In 2011, the wholesale value of cut flowers grown in the top 15-producing states was $359 million (USDA, 2012). Production has shifted to specialty cut flowers (i.e., species other than Rosa L., Dianthus caryophyllus L., Chrysanthemum ×morifolium Ramat., and Alstromeria L.) that are not well adapted to long-distance transportation, and therefore proximity of production to market creates a competitive advantage (Koch, 1996; Wien, 2009; Yue and Hall, 2010). Specialty cut flower production has increased from 81% to 91% of total U.S. cut flower production from 2005 to 2011, respectively (USDA, 2006, 2012), because their production presents a potential $25,000 to 30,000 per acre value (Byczynski, 2008).
Although there are many benefits to using highly mechanized greenhouses for cut flower production, there are high production and energy costs associated with their use (Wien, 2009). One way to overcome the high overhead costs of such production systems is growing specialty cut flowers in the field (Starman et al., 1995) or in non-mechanized, unheated high tunnels. The cost of growing specialty cut flowers in the field may be appealing, but the risk of extreme weather, seasonal production, and limited control options can be devastating for field-grown crops (Kelly, 1991). Studies have been conducted to assess specialty cut flower cultivar performance in field production systems in the southeastern United States (Starman et al., 1995). The productivity and profitability of field-grown specialty cut flower cultivars needs to be evaluated for other regions of the United States and in protected structures such as high tunnels to ensure successful growth of domestic specialty cut flowers.
A high tunnel is a single or multispan temporary structure made from pipe or other durable framework that is covered in a single or double layer of greenhouse-grade 4- to 6-mil plastic and typically has no electrical or heating systems (Carey et al., 2009; Montri and Biernbaum, 2009; Wells and Loy, 1993; Wien, 2009; Wien and Pritts, 2009). High tunnels have low construction and operating costs ($21 to 32 per m2), so growers can recover their investment within as little as 1 year (Blomgren et al., 2007; Carey et al., 2009).
Although crops in high tunnels receive a lower daily light integral (DLI) and altered air temperature compared with crops in the field, cut flowers usually develop significantly longer stems in high tunnels as a result of reduced air movement and irradiance (Wien, 2009; Wien and Pritts, 2009). In the northern United States, high tunnels offer protection from frost and low temperatures, extending the growing season by several weeks in both spring and fall (Wien, 2009). High tunnels also protect crops from rain and reduce disease incidence, so flower quality is maintained.
To our knowledge, no studies have been published on field and high tunnel production of the 10 selected specialty cut flower cultivars used in this study in the midwestern United States. These 10 cultivars were selected for this study based on low susceptibility to pest problems, ease of postharvest handling, and postproduction longevity, all of which characterize cut flower crops suitable for field production (Starman et al., 1995). The objectives of this study were to: 1) assess the weekly yield of 10 specialty cut flowers in both field and high tunnel production systems; 2) quantify differences between the field and high tunnel cut flowers; and 3) determine which of the selected crops are best suited for cut flower production in the midwestern United States.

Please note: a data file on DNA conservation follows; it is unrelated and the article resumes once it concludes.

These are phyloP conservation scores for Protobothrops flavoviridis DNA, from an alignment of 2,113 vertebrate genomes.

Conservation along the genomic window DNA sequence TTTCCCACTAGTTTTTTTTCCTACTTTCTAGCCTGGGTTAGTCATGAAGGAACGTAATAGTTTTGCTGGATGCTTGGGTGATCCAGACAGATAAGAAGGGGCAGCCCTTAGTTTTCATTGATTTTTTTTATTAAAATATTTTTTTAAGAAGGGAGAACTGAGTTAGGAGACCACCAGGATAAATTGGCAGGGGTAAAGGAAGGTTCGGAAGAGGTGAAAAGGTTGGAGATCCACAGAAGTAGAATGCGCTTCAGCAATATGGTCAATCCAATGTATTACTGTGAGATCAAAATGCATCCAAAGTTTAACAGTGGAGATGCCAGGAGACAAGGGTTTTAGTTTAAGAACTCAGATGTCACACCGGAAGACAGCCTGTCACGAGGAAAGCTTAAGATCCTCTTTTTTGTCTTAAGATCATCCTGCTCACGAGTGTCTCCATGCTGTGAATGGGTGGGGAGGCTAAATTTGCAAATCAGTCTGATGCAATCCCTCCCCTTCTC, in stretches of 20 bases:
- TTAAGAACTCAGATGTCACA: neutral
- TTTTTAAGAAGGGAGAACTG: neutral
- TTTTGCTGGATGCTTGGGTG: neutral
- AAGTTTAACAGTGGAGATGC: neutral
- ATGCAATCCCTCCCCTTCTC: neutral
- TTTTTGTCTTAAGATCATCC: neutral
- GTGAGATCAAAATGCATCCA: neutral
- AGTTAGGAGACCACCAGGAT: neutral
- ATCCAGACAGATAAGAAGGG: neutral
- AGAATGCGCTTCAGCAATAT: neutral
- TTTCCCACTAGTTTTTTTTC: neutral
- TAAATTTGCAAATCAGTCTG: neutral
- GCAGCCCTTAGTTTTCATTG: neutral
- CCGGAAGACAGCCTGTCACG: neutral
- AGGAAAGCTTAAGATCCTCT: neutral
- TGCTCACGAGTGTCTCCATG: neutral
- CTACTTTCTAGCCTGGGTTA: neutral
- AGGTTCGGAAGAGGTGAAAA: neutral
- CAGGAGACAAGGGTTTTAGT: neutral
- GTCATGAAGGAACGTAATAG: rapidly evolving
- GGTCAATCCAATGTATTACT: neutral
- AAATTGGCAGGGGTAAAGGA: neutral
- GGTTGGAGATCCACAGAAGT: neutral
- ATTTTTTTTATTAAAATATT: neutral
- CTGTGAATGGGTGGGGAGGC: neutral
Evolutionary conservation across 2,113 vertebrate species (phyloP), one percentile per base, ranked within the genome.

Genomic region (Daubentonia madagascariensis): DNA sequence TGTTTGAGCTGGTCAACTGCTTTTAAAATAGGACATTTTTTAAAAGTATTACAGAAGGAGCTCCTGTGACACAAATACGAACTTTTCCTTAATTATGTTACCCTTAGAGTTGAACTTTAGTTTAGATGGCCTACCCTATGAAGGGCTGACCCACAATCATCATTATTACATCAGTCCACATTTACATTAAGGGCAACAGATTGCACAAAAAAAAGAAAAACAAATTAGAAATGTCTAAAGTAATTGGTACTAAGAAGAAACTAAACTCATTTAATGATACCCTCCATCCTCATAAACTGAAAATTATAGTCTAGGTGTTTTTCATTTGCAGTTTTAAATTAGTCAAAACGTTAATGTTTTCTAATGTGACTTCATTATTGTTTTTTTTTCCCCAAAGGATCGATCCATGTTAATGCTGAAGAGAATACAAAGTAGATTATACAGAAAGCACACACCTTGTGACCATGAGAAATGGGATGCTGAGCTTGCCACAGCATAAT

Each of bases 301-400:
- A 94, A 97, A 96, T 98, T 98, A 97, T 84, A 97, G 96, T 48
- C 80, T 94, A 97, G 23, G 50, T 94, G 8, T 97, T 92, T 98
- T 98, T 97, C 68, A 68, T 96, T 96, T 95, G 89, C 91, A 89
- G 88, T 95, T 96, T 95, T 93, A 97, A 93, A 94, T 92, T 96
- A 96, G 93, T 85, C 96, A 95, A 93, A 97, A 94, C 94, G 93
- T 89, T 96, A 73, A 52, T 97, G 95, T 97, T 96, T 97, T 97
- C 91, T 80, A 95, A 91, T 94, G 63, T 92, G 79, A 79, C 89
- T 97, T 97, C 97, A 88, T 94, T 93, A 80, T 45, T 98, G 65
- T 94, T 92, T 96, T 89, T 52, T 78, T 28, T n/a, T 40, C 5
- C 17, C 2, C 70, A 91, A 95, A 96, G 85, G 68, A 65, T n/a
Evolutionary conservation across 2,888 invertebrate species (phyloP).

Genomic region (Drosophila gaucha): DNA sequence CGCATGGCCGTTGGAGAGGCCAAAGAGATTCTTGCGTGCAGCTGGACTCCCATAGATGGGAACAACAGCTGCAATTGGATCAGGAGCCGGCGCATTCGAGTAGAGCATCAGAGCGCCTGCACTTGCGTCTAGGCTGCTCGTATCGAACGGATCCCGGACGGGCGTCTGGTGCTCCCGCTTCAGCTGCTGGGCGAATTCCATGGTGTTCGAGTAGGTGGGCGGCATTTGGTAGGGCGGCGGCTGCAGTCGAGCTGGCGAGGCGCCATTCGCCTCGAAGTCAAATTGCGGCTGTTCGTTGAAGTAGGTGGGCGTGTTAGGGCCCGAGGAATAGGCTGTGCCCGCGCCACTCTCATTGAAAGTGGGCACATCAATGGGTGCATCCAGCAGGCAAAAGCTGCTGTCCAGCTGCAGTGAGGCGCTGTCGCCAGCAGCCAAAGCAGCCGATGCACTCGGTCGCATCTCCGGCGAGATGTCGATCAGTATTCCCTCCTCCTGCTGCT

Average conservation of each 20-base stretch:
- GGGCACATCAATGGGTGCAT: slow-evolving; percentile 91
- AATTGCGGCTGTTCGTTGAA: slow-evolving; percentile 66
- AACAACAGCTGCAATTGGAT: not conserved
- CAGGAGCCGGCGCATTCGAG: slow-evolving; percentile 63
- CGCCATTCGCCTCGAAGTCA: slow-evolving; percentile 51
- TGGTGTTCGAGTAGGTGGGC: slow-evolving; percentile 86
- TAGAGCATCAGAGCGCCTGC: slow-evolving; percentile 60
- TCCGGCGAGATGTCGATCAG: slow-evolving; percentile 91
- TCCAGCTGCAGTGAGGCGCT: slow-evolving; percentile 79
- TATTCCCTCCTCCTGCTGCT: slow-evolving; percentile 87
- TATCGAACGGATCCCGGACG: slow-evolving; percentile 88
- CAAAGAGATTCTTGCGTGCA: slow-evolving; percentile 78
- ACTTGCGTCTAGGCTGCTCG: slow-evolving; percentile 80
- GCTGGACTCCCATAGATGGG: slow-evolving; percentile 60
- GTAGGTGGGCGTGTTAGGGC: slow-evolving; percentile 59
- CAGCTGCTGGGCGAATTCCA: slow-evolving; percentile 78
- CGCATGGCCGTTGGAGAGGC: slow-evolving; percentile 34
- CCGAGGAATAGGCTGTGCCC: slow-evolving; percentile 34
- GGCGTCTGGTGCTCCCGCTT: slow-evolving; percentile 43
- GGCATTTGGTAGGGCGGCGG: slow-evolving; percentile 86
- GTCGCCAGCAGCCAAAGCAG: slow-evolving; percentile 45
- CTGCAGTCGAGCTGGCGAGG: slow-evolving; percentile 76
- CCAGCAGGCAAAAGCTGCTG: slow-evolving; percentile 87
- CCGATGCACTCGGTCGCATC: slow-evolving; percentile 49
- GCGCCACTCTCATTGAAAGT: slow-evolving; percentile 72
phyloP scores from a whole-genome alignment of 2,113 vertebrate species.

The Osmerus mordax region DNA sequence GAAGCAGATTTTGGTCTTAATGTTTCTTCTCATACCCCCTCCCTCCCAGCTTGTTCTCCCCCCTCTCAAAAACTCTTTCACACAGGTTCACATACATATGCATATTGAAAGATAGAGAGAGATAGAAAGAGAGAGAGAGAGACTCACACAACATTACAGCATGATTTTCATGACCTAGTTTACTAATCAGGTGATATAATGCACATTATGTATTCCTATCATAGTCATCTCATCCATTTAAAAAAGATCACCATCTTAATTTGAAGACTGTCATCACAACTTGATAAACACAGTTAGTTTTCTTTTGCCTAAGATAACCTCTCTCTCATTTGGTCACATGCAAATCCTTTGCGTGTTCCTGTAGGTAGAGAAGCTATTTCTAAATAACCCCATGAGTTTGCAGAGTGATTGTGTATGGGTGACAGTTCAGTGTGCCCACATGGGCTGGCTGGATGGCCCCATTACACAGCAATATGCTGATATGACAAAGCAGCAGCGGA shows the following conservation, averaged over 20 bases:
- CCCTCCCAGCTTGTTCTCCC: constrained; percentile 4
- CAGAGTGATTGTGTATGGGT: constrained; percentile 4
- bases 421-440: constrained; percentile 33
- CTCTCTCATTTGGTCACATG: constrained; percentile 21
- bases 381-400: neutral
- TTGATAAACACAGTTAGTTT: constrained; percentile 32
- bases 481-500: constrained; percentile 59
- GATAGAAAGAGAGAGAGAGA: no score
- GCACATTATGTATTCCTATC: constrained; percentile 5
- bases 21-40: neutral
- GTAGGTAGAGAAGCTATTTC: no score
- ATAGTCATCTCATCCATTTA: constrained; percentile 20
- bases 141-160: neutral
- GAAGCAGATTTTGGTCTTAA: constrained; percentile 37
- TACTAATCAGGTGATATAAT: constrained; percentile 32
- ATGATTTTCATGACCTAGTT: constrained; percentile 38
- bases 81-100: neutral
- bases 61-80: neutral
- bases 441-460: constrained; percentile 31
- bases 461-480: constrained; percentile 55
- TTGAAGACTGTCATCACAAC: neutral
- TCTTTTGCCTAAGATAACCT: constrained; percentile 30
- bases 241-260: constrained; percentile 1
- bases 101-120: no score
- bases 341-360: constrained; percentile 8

Blomgren, T., Frisch, T. & Moore, S. 2007 High tunnels: Using low cost technology to increase yields, improve quality, and extend growing season. Colchester, VT. 20 Oct. 2011. <http://www.uvm.edu/sustainableagriculture/Documents/HighTunnels_Introduction.pdf>
Byczynski, L. 2008 The flower farmer. Chelsea Green Publishing, White River Junction, VT
Carey, E.E., Jett, L., Lamont, W.J. Jr, Nennich, T.T., Orzolek, M.D. & Williams, K.A. 2009 Horticultural crop production in high tunnels in the United States: A snapshot HortTechnology 19 37 43
Koch, C. 1996 Field grown cut flowers. Ministry of Agriculture, Fisheries and Food. Floriculture Factsheet File No. 400-07
Starman, T.W., Cerny, T.A. & Mackenzie, A.J. 1995 Productivity and profitability of some field-grown specialty cut flowers HortScience 30 1217 1220
Torres, A.P. & Lopez, R.G. 2010 Measuring daily light integral in a greenhouse. 29 Jan. 2012. <http://www.extension.purdue.edu/extmedia/HO/HO-238-W.pdf>
USDA 2006 National Agricultural Statistics Service. Floriculture crops 2005 summary. 29 Jan. 2012. <http://usda01.library.cornell.edu/usda/nass/FlorCrop//2000s/2006/FlorCrop-04-26-2006.pdf>
USDA 2012 National Agricultural Statistics Service. Floriculture crops 2011 summary. 2 June 2012. <http://usda01.library.cornell.edu/usda/nass/FlorCrop//2010s/2012/FlorCrop-05-31-2012.pdf>
Verlinden, S. & McDonald, L. 2007 Productivity and quality of statice (Limonium sinuatum cv. Soiree Mix) and cockscomb (Celosia argentea cv. Chief Mix) under organic and inorganic fertilization regiments Sci. Hort. 114 199 206
Yue, C. & Hall, C. 2010 Traditional or specialty cut flowers? Estimating U.S. consumers’ choice of cut flowers at noncalendar occasions HortScience 45 382 386